click above to buy the Dutch edition

PROLOGUE : (Copyright 1999)

'Jeremy Ernest Walker, 49, a director of Steen Odenberg, is in his opulent bedroom. A split-level room with expensive lacquered Chinese wall murals, collectable antiques, custom-built furniture and french windows opening onto a well-planted balcony overlooking Butlers Wharf. The ambient bedroom lights remain switched on. Unnecessarily so. His hand-tailored suit and poplin shirt hang on the handle of the walk-in wardrobe that houses the sartorial evidence of his accumulated wealth. Such wealth indeed. If only they all knew.

Highly polished black Church's shoes from New Bond Street and silk socks lie carefully beside the hanging garments, an ivory shoehorn poised at the ready. A pair of gold cufflinks with subtle embossed motifs lie untouched on the bedside table, adjacent to the pair of Gucci metal-rimmed glasses. Each item carefully prepared for the day ahead in the City. Only the seventy-five pound Hermes tie is missing from Jeremy's daily ensemble, already in use. The animal-patterned tie always goes well with the electric-blue shirt.

The tie is knotted tightly around his discoloured neck. Too tightly. The breaking sunlight angles inwards past the partly drawn curtains to rest on his anaemic face. His greying hair is disheveled. Jeremy Ernest Walker lies motionless on the deep-pile carpet. He will not be going to work in Steen Odenberg & Co. today.'


'A slick, punchy thriller by a banking insider, full of financial know-how.' - Daily Mail

'An entertaining debut with an all-too-believable ending.' - Daily Telegraph

'An insider's account of the pleasure and pain associated with playing with vast amounts of other people's money . . . Kilduff writes with authority . . . He handles the world of high finance and soft-top BMWs with aplomb.' - Irish Times

'An attractively written first novel, whose strength lies in the creation of the bank's atmosphere, and the detailed analysis of financial jiggery-pokery.' - London Evening Standard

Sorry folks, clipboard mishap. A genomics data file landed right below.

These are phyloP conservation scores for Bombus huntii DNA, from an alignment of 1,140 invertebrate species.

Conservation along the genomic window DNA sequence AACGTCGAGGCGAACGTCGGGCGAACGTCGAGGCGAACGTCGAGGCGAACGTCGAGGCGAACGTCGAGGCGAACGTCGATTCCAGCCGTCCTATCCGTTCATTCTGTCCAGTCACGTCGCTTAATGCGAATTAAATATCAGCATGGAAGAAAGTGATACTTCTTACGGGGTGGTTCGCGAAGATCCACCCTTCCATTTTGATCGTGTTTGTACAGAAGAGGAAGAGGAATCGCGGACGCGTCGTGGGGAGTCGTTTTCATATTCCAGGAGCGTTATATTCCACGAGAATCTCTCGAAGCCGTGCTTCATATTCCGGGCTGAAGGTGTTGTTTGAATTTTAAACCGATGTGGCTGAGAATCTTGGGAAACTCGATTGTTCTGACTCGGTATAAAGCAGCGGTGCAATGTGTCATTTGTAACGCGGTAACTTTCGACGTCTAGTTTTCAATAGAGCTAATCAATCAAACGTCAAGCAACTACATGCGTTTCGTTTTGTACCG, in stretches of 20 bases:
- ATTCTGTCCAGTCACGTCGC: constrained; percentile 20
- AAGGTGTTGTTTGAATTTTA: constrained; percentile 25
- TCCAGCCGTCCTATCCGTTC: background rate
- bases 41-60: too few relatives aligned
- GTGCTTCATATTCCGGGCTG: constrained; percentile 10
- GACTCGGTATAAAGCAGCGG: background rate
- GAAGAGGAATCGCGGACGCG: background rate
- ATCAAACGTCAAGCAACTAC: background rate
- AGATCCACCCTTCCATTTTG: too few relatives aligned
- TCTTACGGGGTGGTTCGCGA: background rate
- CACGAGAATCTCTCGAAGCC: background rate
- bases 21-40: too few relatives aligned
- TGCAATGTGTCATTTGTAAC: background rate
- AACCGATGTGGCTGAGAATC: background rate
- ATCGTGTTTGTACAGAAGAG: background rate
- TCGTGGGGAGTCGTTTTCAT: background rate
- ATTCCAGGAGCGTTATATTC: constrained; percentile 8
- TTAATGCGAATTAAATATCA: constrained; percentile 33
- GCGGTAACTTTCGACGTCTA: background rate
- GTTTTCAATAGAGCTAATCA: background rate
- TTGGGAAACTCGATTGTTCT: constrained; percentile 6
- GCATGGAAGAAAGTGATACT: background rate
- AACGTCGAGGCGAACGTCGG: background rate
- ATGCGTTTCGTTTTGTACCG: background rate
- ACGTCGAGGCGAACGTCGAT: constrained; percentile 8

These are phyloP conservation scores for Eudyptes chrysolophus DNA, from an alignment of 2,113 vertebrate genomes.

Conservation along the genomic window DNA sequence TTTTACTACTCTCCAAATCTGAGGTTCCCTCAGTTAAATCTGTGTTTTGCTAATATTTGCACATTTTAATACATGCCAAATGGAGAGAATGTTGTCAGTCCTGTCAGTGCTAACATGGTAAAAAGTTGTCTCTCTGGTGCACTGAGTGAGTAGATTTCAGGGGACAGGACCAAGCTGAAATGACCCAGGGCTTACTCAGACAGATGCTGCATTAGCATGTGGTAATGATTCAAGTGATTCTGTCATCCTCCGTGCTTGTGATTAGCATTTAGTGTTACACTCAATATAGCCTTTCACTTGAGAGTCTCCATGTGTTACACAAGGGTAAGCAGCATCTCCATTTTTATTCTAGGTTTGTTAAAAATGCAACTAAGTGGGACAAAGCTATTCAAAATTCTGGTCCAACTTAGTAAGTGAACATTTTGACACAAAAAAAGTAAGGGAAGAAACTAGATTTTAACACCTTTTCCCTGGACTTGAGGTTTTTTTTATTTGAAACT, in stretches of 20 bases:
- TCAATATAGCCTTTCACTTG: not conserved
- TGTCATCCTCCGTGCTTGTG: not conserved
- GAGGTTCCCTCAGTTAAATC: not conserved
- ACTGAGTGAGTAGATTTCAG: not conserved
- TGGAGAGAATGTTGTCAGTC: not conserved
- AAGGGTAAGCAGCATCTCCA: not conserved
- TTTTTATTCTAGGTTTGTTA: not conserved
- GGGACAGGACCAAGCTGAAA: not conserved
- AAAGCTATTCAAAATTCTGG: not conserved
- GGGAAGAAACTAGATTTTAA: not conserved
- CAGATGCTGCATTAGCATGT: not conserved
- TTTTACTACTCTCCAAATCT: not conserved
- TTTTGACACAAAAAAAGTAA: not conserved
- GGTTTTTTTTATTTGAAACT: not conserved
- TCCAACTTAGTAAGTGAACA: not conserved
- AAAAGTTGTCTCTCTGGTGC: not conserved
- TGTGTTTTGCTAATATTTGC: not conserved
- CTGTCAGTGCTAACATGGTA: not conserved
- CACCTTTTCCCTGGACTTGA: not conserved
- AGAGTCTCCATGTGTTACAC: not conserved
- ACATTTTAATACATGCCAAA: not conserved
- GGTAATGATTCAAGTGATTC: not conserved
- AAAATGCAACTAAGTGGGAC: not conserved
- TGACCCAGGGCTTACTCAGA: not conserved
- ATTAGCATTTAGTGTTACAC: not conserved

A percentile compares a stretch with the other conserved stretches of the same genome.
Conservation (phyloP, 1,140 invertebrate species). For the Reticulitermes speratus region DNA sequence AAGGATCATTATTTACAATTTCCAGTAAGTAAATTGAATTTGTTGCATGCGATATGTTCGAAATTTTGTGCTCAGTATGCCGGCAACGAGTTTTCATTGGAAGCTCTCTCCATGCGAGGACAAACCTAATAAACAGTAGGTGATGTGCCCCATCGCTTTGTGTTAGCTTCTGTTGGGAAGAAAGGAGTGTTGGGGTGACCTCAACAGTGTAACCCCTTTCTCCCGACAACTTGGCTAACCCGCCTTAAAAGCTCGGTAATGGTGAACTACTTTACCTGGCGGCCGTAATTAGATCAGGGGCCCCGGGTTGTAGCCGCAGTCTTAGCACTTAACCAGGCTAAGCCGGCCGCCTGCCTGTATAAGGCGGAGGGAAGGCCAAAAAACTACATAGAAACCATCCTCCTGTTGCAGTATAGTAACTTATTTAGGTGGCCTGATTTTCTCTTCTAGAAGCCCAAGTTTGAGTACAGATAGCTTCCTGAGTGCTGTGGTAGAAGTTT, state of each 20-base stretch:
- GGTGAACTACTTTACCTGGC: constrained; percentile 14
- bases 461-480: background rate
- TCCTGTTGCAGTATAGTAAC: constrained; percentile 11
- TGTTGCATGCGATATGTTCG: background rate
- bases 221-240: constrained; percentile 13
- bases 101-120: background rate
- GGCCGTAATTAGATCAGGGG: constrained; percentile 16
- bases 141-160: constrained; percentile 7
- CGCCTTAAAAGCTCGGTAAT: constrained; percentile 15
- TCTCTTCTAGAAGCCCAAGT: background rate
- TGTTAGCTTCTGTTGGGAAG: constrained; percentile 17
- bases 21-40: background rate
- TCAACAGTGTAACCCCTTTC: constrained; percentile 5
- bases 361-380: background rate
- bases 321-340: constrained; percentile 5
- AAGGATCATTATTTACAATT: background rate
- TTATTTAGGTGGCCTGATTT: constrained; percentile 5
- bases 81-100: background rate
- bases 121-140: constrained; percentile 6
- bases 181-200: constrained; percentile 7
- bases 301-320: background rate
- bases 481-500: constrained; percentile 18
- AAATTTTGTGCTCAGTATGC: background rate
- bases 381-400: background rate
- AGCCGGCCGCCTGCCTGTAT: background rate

'Square Mile is a very auspicious debut written with a combination of highly skilful plotting, rich, plausible detail and sharply defined characters. Kilduff has demonstrated that this is no one-off with an equally adroit follow up in The Dealer. He handles the opaque narrative with real skill, rendering each revelation with maximum force . . . a needle sharp narrative.' - CrimeTime Magazine

'Square Mile offers a complete initiation into the financial City . . . Kilduff's plot is immaculately conceived.' - Law Society Gazette

'Kilduff's own career experience stands him in good stead in a rattling good yarn that must bode well for his creative future.' Irish Independent

'A gripping read. Great pace, exciting, well-researched . . . If you liked John Grisham's The Firm, then you need only know one thing. This is better!' - Accountancy Ireland

'Set in the world of high finance and high flyers in the City, Paul Kilduff paints a detailed and intriguing picture of the players and their environment . . . The most gut-tightening, enthralling tale I have read for a long time.' - Dublin Commuting Times

'Kilduff's prose style, relying on the rapid delivery of short sentences coupled with a wealth of detail, mostly about wealth, and a pacey plot, makes this a thoroughly entertaining and gripping read.' -